The US military has revealed that five separate investigations are under way into abuse of Iraqi prisoners.
These centre on the handling of detainees and their interrogation at the Abu Ghraib prison outside Baghdad.
The admissions follow the release of photographs featuring abuse (AP/Courtesy The New Yorker)
Amid the worldwide furore sparked by the publication of photographs showing US soldiers subjecting Iraqi prisoners to humiliation and psychological torture, the Pentagon also said there were separate inquiries into a number of deaths of detainees in Iraq and Afghanistan.
Britain is also looking into abuse allegations after the publication of photographs which apparently show UK troops mistreating Iraqi prisoners, though there are concerns that they may be faked.
Pentagon officials say five inquiries into the "heinous" acts at Abu Ghraib have been launched since a soldier first reported the abuses to his superiors on 13 January.
- A criminal investigation into the soldier's claims was ordered by the US commander in Iraq, Lt Gen Ricardo Sanchez on 14 January.
- Maj Gen Antonio Taguba began a broader, administrative investigation of procedures at Abu Ghraib on 31 January.
- In February, the US army's inspector general's office started an assessment of military detention operations around the world, examining the general operations doctrine and training.
- Commanders of the army reserve launched an investigation into the training of reservists - many of whom serve in Iraq - with emphasis on military police and military intelligence activities related to prisoners.
- Gen Sanchez ordered another inquiry on 23 April where Maj Gen George Fay will look into military intelligence practices in Iraq and whether personnel were involved in abuse.
In a related move, the navy's inspector general started an assessment this month of detainee operations at the Guantanamo Bay prison camp in Cuba and the navy brig in Charleston, South Carolina where terror suspects are held.
As a result of the first inquiry into the soldier's allegations, which are believed to include the abuses photographed in Abu Ghraib, US defence officials say six soldiers from the 800th Military Police Brigade have been charged with criminal offences.
The two sergeants and four enlisted troops are still serving in Iraq - though not as military police. They will face courts martial on charges including conspiracy, dereliction of duty, cruelty and maltreatment, assault and indecent acts with another, the Pentagon says.
Six other soldiers were reprimanded, including a battalion commander and battalion operations sergeant who were relieved of duty immediately, Defence Secretary Donald Rumsfeld said.
TAGUBA REPORT FINDINGS
Detainees threatened with loaded pistol
Inmates beaten and sexually abused
Prisoners photographed in sexual positions
Detainees threatened with dogs
Senior army official Gen George Casey said there had as yet been no charges against military intelligence officers who may have been involved in the abuse, which President George W Bush and others accept did occur.
The broader review by Gen Taguba, which is reported to have found compelling evidence of "sadistic, blatant, and wanton criminal abuses", was completed in March.
While military chiefs say "everyone" knew of its findings almost immediately, the lengthy report was submitted up the chain of command in the usual measured way so two months later it had not been read by Mr Rumsfeld or the US' top officer, Gen Richard Myers, the chairman of the Joint Chiefs of Staff.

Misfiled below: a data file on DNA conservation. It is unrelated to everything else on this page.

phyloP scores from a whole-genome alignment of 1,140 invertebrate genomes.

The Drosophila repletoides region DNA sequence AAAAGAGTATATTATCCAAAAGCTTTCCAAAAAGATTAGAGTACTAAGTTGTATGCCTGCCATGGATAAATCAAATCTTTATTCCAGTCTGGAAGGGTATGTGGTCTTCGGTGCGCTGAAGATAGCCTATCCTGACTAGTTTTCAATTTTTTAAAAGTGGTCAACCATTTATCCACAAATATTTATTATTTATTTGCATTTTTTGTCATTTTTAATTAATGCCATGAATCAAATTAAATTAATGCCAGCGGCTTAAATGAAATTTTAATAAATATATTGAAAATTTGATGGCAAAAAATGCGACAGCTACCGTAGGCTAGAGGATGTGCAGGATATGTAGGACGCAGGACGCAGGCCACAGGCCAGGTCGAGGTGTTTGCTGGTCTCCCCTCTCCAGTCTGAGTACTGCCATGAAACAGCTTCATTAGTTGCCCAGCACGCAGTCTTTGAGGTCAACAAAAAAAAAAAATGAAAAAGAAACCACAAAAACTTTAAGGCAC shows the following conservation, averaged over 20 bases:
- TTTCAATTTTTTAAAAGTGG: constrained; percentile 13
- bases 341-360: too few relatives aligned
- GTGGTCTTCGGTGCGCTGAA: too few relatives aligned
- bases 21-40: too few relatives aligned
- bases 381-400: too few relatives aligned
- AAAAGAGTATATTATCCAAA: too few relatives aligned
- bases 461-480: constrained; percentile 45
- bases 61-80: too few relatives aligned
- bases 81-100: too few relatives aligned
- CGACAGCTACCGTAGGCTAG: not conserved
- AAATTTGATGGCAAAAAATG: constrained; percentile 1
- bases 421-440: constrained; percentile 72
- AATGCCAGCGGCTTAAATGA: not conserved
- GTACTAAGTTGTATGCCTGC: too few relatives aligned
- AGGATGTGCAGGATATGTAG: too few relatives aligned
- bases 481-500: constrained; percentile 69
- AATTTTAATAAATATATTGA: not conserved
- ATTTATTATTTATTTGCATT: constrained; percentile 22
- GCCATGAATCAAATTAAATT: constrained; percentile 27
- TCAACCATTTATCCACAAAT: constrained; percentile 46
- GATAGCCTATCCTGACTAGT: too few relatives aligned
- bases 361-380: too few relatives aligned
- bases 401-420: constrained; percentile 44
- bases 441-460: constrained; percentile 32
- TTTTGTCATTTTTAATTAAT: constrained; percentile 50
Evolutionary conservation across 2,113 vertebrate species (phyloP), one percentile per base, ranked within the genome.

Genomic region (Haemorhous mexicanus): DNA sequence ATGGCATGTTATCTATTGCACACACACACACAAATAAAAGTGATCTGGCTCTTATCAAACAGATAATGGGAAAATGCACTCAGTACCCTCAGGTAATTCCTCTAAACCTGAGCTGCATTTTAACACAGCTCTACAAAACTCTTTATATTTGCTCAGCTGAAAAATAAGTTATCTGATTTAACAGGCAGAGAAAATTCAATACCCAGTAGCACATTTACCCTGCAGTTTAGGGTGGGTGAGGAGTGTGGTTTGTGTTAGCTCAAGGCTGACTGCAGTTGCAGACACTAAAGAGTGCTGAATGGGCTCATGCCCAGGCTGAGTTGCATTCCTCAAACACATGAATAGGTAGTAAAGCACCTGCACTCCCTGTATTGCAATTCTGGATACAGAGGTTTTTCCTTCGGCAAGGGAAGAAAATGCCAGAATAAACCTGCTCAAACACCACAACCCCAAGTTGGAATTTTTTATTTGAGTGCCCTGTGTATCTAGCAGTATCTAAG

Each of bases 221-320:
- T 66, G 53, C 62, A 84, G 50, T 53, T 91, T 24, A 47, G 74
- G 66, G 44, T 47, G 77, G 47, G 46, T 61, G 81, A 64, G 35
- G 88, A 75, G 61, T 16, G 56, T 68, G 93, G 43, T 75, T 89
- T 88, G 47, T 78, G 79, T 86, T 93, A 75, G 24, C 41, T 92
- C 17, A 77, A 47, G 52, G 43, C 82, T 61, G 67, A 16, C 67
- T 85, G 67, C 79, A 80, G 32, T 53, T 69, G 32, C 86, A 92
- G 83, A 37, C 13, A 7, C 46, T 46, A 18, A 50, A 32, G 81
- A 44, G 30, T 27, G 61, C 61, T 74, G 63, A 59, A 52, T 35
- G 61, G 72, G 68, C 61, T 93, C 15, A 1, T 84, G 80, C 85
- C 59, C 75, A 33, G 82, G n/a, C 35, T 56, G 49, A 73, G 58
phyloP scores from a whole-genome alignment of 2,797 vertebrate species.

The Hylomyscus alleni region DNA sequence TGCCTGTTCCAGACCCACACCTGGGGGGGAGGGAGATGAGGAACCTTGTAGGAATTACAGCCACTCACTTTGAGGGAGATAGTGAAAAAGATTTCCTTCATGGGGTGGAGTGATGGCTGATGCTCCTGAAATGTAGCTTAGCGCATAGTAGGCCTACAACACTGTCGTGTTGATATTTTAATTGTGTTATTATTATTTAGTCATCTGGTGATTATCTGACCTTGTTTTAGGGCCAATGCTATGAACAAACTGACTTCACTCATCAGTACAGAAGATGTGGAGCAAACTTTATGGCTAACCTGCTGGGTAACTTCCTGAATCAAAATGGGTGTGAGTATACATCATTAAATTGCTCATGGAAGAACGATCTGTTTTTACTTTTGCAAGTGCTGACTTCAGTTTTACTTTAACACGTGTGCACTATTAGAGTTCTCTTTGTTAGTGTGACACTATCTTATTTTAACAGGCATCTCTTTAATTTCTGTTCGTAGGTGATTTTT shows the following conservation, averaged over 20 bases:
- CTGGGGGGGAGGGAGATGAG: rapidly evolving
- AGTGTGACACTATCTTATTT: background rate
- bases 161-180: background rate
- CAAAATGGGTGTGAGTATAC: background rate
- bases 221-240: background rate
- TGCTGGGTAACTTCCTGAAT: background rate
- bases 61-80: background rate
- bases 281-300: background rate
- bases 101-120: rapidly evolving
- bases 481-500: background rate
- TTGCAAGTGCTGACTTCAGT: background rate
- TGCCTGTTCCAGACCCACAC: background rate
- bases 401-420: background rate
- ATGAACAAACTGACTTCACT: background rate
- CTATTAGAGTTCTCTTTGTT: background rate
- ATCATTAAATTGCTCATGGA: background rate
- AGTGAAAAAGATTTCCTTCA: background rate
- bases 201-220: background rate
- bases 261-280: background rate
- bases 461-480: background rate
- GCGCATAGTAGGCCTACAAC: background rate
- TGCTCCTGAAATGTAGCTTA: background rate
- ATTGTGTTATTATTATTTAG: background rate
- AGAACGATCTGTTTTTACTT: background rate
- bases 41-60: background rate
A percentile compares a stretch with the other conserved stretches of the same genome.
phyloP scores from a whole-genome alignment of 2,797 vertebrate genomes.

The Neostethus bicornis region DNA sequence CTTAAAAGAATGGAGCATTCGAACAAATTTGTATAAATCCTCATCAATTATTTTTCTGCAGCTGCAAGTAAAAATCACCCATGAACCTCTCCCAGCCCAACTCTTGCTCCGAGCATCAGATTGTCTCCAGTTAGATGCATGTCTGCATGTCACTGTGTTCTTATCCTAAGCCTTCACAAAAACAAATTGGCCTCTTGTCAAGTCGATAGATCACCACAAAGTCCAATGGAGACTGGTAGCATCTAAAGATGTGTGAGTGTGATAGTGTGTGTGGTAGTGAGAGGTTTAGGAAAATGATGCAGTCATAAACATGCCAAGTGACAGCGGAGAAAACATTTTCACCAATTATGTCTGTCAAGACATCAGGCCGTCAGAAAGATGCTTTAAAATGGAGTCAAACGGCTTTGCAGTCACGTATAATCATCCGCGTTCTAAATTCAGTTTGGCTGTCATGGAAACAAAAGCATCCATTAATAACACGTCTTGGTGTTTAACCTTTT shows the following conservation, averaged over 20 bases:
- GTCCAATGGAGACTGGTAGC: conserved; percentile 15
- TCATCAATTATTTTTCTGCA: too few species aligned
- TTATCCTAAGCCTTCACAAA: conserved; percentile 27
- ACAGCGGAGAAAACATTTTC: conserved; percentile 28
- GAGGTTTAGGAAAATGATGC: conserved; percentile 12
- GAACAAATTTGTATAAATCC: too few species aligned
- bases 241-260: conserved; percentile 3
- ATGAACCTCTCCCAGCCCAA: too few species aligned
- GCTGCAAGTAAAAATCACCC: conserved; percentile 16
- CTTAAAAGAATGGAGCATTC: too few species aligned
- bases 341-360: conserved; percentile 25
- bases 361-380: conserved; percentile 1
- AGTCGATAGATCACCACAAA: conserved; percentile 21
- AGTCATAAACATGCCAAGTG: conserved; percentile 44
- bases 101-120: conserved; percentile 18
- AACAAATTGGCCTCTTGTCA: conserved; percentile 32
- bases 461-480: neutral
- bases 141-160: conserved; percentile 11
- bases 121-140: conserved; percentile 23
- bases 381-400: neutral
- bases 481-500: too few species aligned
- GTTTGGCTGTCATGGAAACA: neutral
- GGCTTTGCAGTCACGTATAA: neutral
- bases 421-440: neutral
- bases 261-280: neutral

US media say the Taguba report mentions possible involvement in the prisoner abuse by civilian contractors working for the intelligence services.
The Virginia-based CACI International company, which provides information technology and interrogation services to the US defence department, says it has not been informed officially that its employees may have been involved.
Its chairman, Jack London, said he had read the allegations in leaked versions of the Taguba report concerning two of the company's men.
But he said CACI had not been told of the claims officially and so all employees were still in their jobs in Iraq.
Civilians - this time working for the Central Intelligence Agency - are also being investigated in relation to deaths of prisoners in Iraq and Afghanistan.
Defence officials said there had been 25 deaths of prisoners in Afghanistan and Iraq since December 2002. Twelve were considered to be from natural or undetermined causes, one was considered justified homicide, two were murder and 10 are still being investigated.
A soldier who shot dead an Iraqi prisoner who was allegedly throwing stones was found guilty of murder at a court martial, reduced in rank and discharged. He did not serve any time in prison.
In the other established case of homicide, the conduct of a CIA interrogator has been referred to the US justice department for possible criminal prosecution.
Reports indicate that independent contractors working for the CIA are also involved in two other suspicious deaths in custody - one in Iraq and one in Afghanistan.
Investigations are continuing into the open cases involving deaths and at least 10 assaults on detainees.
The UK Armed Forces Minister, Adam Ingram, vowed on Tuesday that "no stone will be left unturned" in an investigation into photos showing apparent abuse by British troops in Basra which were published in the Daily Mirror newspaper.
The special investigation branch of the Royal Military Police has launched a three-pronged inquiry, following up lines of investigation in the UK, Iraq and Cyprus where the suspected perpetrators are based with the 1st Battalion, the Queen's Lancashire Regiment .
Mr Ingram also revealed that 33 cases of civilian deaths, injury or mistreatment in Iraq had been the subject of military investigations. Fifteen of the 21 inquiries completed had found there was no case to answer, while possible action was being considered in six cases.